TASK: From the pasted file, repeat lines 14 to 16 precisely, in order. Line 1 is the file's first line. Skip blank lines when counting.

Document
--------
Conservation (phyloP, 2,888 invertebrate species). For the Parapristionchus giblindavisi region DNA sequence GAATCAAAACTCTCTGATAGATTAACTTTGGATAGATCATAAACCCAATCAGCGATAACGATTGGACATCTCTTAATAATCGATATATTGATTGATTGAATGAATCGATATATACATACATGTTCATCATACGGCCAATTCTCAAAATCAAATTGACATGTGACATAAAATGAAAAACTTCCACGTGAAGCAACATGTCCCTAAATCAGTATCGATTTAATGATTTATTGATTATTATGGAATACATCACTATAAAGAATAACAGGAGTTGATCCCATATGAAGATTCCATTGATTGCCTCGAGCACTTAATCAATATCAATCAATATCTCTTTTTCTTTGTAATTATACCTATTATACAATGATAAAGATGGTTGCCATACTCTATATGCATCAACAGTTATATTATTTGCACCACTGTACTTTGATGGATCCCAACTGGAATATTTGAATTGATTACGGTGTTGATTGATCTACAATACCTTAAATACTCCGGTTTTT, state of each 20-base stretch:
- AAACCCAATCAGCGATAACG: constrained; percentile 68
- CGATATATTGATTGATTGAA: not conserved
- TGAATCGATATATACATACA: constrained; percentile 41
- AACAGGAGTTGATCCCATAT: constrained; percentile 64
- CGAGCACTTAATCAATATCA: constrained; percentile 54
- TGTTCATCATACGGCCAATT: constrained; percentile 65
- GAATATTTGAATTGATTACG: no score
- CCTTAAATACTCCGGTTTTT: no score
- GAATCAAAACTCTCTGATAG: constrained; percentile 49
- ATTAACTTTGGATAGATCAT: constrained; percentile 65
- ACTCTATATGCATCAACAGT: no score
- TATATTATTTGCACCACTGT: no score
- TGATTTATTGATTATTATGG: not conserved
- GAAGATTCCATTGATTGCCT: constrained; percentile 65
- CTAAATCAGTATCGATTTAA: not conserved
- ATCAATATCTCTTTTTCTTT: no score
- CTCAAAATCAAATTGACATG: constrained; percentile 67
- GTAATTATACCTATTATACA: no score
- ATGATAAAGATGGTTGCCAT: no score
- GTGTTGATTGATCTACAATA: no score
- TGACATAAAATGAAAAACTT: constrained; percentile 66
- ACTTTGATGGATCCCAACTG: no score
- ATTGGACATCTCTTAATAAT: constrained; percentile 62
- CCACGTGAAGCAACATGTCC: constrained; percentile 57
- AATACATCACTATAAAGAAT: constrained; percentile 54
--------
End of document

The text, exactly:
- TGATTTATTGATTATTATGG: not conserved
- GAAGATTCCATTGATTGCCT: constrained; percentile 65
- CTAAATCAGTATCGATTTAA: not conserved